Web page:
Advertisement
 
YOU ARE HERE: LAT HomeCollectionsLakers

Lakers build pre-playoff momentum (in reverse) with another loss

Another night of shoddy defense and disorganized offense results in Lakers' third straight defeat, a 109-103 loss to Golden State that isn't nearly that close.

March 25, 2013|By Mike Bresnahan, Los Angeles Times

OAKLAND — Uh-oh. Another sham-mockery.

Coach Mike D'Antoni didn't go ballistic after this game, but the Lakers certainly imploded during a 109-103 loss Monday night at Oracle Arena.

As teams try to build momentum and magnetism heading into the playoffs, the Lakers showed neither while losing a third consecutive game.

Not that they seemed especially worried about that.

"I'm terrified," Kobe Bryant said, sarcastically, of the suddenly sagging Lakers. "Do I look terrified? Not at all."

The scoreboard was much friendlier than the actual discrepancy between the teams, the Lakers fully unable to stop the Warriors and again experiencing too many crises on offense with the exception of a late-game rally.

"Our offense was anemic," D'Antoni said.

To top it off, Metta World Peace sustained a strained left knee and did not return after halftime. He is listed as day to day.

Oh, and Utah won easily over Philadelphia to cut the Lakers' lead to one game for the eighth and final playoff spot in the Western Conference.

Also, the Lakers (36-35) fell 3 ½ games behind Houston for seventh place and 4½ behind Golden State for sixth. Good luck with either of those.

The scene that burned in Monday's game happened late in the second quarter.

Bryant started walking toward the locker room as the Lakers inbounded the ball under the Warriors' basket with 1.4 seconds left. He didn't see the result of Pau Gasol's failed attempt to beat the clock with a three-quarters-court heave. He didn't care.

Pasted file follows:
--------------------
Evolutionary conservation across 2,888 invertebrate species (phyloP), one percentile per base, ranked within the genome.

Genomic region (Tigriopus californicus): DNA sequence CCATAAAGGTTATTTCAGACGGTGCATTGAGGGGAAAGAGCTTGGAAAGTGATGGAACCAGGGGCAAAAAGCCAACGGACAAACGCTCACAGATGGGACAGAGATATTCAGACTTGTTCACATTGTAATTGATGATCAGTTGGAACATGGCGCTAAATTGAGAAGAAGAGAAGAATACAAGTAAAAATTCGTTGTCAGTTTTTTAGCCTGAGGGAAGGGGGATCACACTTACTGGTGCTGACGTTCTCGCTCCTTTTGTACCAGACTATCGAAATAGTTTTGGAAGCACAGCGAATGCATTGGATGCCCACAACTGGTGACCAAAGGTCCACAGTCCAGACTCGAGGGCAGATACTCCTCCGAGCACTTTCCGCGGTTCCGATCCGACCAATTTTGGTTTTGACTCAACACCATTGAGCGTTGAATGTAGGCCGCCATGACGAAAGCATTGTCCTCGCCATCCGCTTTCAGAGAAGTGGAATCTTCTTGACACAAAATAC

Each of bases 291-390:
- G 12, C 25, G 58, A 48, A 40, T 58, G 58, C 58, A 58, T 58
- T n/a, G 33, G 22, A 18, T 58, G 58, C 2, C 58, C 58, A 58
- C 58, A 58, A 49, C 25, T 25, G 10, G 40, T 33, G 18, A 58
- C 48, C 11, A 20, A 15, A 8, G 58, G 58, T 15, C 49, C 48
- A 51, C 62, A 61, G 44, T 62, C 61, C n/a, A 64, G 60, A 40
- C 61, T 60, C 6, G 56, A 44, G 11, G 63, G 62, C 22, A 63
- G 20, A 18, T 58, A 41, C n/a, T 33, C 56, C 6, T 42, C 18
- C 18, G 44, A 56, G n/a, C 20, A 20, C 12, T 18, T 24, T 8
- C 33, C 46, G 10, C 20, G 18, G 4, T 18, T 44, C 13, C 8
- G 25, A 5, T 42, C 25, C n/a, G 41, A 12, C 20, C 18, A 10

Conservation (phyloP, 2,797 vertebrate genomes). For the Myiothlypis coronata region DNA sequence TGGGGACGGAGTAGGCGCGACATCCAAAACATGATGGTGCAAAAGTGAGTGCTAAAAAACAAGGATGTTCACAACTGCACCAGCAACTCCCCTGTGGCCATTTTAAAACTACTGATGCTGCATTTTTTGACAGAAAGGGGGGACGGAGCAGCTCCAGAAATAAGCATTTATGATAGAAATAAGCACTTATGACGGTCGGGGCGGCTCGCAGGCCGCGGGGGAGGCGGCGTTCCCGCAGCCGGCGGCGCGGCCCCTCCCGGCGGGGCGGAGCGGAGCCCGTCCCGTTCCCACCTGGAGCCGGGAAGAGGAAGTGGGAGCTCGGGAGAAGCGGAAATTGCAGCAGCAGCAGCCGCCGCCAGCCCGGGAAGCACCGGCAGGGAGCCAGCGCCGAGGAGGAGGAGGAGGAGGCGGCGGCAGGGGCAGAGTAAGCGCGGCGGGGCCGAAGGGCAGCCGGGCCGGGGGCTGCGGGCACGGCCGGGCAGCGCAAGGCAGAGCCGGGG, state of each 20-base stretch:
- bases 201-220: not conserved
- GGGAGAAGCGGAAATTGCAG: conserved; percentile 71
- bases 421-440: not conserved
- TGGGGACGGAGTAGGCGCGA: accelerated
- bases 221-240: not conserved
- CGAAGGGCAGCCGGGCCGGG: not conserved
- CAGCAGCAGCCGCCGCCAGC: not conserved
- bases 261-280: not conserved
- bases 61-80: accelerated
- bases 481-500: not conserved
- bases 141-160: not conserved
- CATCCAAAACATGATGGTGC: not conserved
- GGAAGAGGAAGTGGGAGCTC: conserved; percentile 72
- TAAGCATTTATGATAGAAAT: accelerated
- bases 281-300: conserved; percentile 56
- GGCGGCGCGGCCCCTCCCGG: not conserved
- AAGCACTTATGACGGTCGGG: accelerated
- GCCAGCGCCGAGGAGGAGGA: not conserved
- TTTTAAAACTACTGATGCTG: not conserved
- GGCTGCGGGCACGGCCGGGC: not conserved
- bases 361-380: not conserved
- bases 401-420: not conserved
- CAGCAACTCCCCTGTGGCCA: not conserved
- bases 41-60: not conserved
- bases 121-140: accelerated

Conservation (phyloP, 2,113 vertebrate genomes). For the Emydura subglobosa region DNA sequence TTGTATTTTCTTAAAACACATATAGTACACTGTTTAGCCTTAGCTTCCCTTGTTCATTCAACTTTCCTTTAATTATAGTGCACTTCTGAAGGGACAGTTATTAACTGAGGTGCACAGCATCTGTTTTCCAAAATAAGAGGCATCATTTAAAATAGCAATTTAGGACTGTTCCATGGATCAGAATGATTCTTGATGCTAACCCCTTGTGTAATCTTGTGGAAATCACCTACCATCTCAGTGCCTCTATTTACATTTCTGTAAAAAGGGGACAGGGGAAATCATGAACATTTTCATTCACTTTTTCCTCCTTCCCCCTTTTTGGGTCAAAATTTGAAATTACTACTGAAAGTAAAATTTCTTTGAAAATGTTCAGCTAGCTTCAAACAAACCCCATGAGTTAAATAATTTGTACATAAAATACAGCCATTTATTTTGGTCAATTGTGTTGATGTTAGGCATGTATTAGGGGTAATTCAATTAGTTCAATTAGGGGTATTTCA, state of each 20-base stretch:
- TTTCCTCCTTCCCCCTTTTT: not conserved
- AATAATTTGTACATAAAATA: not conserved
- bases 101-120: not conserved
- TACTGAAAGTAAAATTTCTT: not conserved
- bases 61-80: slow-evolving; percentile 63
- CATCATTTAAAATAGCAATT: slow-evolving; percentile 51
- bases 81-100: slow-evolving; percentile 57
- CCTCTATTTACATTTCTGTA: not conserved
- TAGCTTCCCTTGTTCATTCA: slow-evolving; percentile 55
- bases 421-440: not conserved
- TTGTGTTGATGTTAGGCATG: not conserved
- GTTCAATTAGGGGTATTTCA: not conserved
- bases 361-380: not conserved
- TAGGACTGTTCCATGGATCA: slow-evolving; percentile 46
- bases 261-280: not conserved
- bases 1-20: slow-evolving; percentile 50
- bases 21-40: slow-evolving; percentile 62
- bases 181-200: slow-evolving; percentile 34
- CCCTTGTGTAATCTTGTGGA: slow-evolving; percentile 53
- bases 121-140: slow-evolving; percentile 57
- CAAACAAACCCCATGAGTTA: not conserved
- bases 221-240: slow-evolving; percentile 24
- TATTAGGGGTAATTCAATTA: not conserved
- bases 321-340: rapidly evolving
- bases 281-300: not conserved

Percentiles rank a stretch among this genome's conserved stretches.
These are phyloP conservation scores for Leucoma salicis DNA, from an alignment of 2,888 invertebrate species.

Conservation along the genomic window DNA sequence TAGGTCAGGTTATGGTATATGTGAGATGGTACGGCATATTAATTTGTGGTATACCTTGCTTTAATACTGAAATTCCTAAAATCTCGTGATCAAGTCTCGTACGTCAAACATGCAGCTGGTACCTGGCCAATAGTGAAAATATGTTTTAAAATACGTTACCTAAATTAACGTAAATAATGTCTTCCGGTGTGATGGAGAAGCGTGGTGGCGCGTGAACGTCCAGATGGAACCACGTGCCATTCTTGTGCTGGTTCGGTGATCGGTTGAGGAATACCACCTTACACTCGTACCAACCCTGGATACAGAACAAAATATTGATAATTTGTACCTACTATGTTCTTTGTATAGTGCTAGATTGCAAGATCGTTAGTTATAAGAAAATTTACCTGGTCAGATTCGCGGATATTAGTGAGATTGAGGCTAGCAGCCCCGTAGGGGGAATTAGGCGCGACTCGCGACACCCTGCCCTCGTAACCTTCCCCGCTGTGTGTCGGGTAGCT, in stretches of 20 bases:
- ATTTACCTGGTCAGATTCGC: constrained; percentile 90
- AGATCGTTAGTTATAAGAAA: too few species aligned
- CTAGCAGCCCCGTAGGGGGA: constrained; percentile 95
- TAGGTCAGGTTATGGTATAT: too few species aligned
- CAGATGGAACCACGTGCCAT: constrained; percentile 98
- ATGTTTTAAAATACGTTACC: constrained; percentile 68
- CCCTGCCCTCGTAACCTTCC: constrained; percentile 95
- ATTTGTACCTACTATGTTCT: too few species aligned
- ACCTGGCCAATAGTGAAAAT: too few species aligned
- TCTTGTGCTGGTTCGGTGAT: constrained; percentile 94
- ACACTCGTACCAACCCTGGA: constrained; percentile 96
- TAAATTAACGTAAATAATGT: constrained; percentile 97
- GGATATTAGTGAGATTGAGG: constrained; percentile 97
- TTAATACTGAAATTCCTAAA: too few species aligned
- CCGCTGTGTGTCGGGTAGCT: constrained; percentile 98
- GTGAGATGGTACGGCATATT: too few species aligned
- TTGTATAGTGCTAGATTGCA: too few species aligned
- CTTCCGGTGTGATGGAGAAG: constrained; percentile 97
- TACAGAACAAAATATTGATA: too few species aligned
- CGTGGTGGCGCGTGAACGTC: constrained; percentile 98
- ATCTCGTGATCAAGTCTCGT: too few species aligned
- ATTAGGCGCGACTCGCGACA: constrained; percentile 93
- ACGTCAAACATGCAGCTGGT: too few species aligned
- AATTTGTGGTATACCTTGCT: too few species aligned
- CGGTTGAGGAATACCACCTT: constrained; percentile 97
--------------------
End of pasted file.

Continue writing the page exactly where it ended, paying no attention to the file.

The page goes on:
Can you blame him?

The Lakers were awful in the possessions before Bryant's walk-off. David Lee cut into an open lane and tipped in Stephen Curry's miss with 1.9 seconds left. Then World Peace threw the ball way downcourt toward Gasol but the pass was too long for anybody.

So no time elapsed and Golden State got the ball under its own basket. Andrew Bogut scored on a lob from Curry.

Only the Lakers could give up four points on two plays 1.9 seconds apart.

Bryant was in score mode all the way, discarding the facilitator stuff in a big way. He had 36 points on 11-for-27 shooting and only three assists.

The bigger issue was the Warriors' scorers. Curry had 25 points, Lee had 23, Klay Thompson had 22 and reserve guard Jarrett Jack had 19.

The Lakers' reserves, by the way, totaled 21 points on seven-for-26 shooting (27%).

Gasol was unimpressive in his second game back from a six-week layoff, totaling seven points on three-for-eight shooting.

Dwight Howard finished with 11 points, 15 rebounds and three stitches in his lower lip after taking an elbow from Lee late in the second quarter.

As has been the norm in Lakers losses this month, Howard was ignored down the stretch, making one of two fourth-quarter shots. This time, they had to get out of a 22-point deficit, with little choice but to hoist three-point shots.

"I don't really want to even talk about it," Howard said. "I'll just let these guys figure out what we need to do to play. If you want to win games, you've got to play the right way."

Bryant missed all six of his three-point attempts in the fourth quarter.

Howard was also displeased with Lee's elbow.

"He got away with a shot, so I'll remember this game and I'll remember that shot," Howard said. "He said [later] he wasn't trying to do it. You can look at the play and see it for yourself."

Afterward, Bryant addressed D'Antoni's postgame rant for the first time since it happened after the Lakers melted down Friday night against Washington.

"I don't think it's time to get emotional," Bryant said. "We've got to just maintain our poise."

mike.bresnahan@latimes.com

Twitter: @Mike_Bresnahan

Advertisement
Los Angeles Times Articles
|
|
|